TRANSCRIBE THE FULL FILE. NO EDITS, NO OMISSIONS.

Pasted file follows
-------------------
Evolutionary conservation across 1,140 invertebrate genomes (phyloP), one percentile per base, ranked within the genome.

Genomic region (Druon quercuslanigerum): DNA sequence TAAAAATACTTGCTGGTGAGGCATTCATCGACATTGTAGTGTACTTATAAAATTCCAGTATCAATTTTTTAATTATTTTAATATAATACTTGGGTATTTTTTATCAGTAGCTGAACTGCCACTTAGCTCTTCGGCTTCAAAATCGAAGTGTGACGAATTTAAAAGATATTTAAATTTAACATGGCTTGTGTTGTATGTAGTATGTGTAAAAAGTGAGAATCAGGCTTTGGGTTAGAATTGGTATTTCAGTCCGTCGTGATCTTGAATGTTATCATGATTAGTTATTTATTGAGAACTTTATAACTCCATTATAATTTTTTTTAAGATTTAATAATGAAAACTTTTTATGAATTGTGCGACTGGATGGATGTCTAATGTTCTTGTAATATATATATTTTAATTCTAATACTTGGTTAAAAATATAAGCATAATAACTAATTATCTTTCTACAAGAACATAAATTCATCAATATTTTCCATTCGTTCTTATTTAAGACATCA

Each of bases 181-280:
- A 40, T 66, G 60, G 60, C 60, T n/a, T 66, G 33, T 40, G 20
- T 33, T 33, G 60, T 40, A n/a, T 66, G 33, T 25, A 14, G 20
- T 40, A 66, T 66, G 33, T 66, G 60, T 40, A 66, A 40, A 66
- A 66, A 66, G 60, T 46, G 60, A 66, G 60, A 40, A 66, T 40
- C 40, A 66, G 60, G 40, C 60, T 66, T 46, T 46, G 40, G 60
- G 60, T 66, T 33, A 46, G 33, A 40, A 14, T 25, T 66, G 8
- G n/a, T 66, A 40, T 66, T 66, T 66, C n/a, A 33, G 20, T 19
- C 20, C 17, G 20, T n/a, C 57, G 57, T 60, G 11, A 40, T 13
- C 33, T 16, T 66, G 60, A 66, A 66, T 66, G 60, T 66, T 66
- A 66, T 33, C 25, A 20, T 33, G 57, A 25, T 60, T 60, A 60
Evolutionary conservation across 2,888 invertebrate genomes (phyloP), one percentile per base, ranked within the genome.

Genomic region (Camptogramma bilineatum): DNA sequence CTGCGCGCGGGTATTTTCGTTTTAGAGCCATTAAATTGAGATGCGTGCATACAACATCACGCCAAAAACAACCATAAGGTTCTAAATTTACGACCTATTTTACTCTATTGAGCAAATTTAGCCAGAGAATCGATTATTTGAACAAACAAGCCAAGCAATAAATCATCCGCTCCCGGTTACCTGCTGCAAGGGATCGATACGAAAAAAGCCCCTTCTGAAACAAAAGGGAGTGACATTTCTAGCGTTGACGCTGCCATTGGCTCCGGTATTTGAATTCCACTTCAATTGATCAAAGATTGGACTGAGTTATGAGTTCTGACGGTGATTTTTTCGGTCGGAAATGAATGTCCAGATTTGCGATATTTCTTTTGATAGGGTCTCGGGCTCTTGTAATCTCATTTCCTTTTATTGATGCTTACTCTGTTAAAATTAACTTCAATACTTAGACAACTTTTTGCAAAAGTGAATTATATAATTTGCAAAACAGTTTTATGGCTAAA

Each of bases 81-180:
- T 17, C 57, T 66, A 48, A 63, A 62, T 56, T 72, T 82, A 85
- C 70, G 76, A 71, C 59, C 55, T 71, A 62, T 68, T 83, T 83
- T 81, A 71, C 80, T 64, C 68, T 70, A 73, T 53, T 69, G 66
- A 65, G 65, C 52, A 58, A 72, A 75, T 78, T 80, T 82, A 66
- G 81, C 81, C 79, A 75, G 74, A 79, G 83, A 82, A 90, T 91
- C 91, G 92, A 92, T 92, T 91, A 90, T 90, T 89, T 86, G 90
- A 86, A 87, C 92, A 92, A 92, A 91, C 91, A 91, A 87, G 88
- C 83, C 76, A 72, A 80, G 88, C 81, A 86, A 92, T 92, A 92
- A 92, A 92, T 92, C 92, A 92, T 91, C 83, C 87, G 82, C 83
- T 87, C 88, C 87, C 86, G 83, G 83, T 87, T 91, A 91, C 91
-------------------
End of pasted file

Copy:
Evolutionary conservation across 1,140 invertebrate genomes (phyloP), one percentile per base, ranked within the genome.

Genomic region (Druon quercuslanigerum): DNA sequence TAAAAATACTTGCTGGTGAGGCATTCATCGACATTGTAGTGTACTTATAAAATTCCAGTATCAATTTTTTAATTATTTTAATATAATACTTGGGTATTTTTTATCAGTAGCTGAACTGCCACTTAGCTCTTCGGCTTCAAAATCGAAGTGTGACGAATTTAAAAGATATTTAAATTTAACATGGCTTGTGTTGTATGTAGTATGTGTAAAAAGTGAGAATCAGGCTTTGGGTTAGAATTGGTATTTCAGTCCGTCGTGATCTTGAATGTTATCATGATTAGTTATTTATTGAGAACTTTATAACTCCATTATAATTTTTTTTAAGATTTAATAATGAAAACTTTTTATGAATTGTGCGACTGGATGGATGTCTAATGTTCTTGTAATATATATATTTTAATTCTAATACTTGGTTAAAAATATAAGCATAATAACTAATTATCTTTCTACAAGAACATAAATTCATCAATATTTTCCATTCGTTCTTATTTAAGACATCA

Each of bases 181-280:
- A 40, T 66, G 60, G 60, C 60, T n/a, T 66, G 33, T 40, G 20
- T 33, T 33, G 60, T 40, A n/a, T 66, G 33, T 25, A 14, G 20
- T 40, A 66, T 66, G 33, T 66, G 60, T 40, A 66, A 40, A 66
- A 66, A 66, G 60, T 46, G 60, A 66, G 60, A 40, A 66, T 40
- C 40, A 66, G 60, G 40, C 60, T 66, T 46, T 46, G 40, G 60
- G 60, T 66, T 33, A 46, G 33, A 40, A 14, T 25, T 66, G 8
- G n/a, T 66, A 40, T 66, T 66, T 66, C n/a, A 33, G 20, T 19
- C 20, C 17, G 20, T n/a, C 57, G 57, T 60, G 11, A 40, T 13
- C 33, T 16, T 66, G 60, A 66, A 66, T 66, G 60, T 66, T 66
- A 66, T 33, C 25, A 20, T 33, G 57, A 25, T 60, T 60, A 60
Evolutionary conservation across 2,888 invertebrate genomes (phyloP), one percentile per base, ranked within the genome.

Genomic region (Camptogramma bilineatum): DNA sequence CTGCGCGCGGGTATTTTCGTTTTAGAGCCATTAAATTGAGATGCGTGCATACAACATCACGCCAAAAACAACCATAAGGTTCTAAATTTACGACCTATTTTACTCTATTGAGCAAATTTAGCCAGAGAATCGATTATTTGAACAAACAAGCCAAGCAATAAATCATCCGCTCCCGGTTACCTGCTGCAAGGGATCGATACGAAAAAAGCCCCTTCTGAAACAAAAGGGAGTGACATTTCTAGCGTTGACGCTGCCATTGGCTCCGGTATTTGAATTCCACTTCAATTGATCAAAGATTGGACTGAGTTATGAGTTCTGACGGTGATTTTTTCGGTCGGAAATGAATGTCCAGATTTGCGATATTTCTTTTGATAGGGTCTCGGGCTCTTGTAATCTCATTTCCTTTTATTGATGCTTACTCTGTTAAAATTAACTTCAATACTTAGACAACTTTTTGCAAAAGTGAATTATATAATTTGCAAAACAGTTTTATGGCTAAA

Each of bases 81-180:
- T 17, C 57, T 66, A 48, A 63, A 62, T 56, T 72, T 82, A 85
- C 70, G 76, A 71, C 59, C 55, T 71, A 62, T 68, T 83, T 83
- T 81, A 71, C 80, T 64, C 68, T 70, A 73, T 53, T 69, G 66
- A 65, G 65, C 52, A 58, A 72, A 75, T 78, T 80, T 82, A 66
- G 81, C 81, C 79, A 75, G 74, A 79, G 83, A 82, A 90, T 91
- C 91, G 92, A 92, T 92, T 91, A 90, T 90, T 89, T 86, G 90
- A 86, A 87, C 92, A 92, A 92, A 91, C 91, A 91, A 87, G 88
- C 83, C 76, A 72, A 80, G 88, C 81, A 86, A 92, T 92, A 92
- A 92, A 92, T 92, C 92, A 92, T 91, C 83, C 87, G 82, C 83
- T 87, C 88, C 87, C 86, G 83, G 83, T 87, T 91, A 91, C 91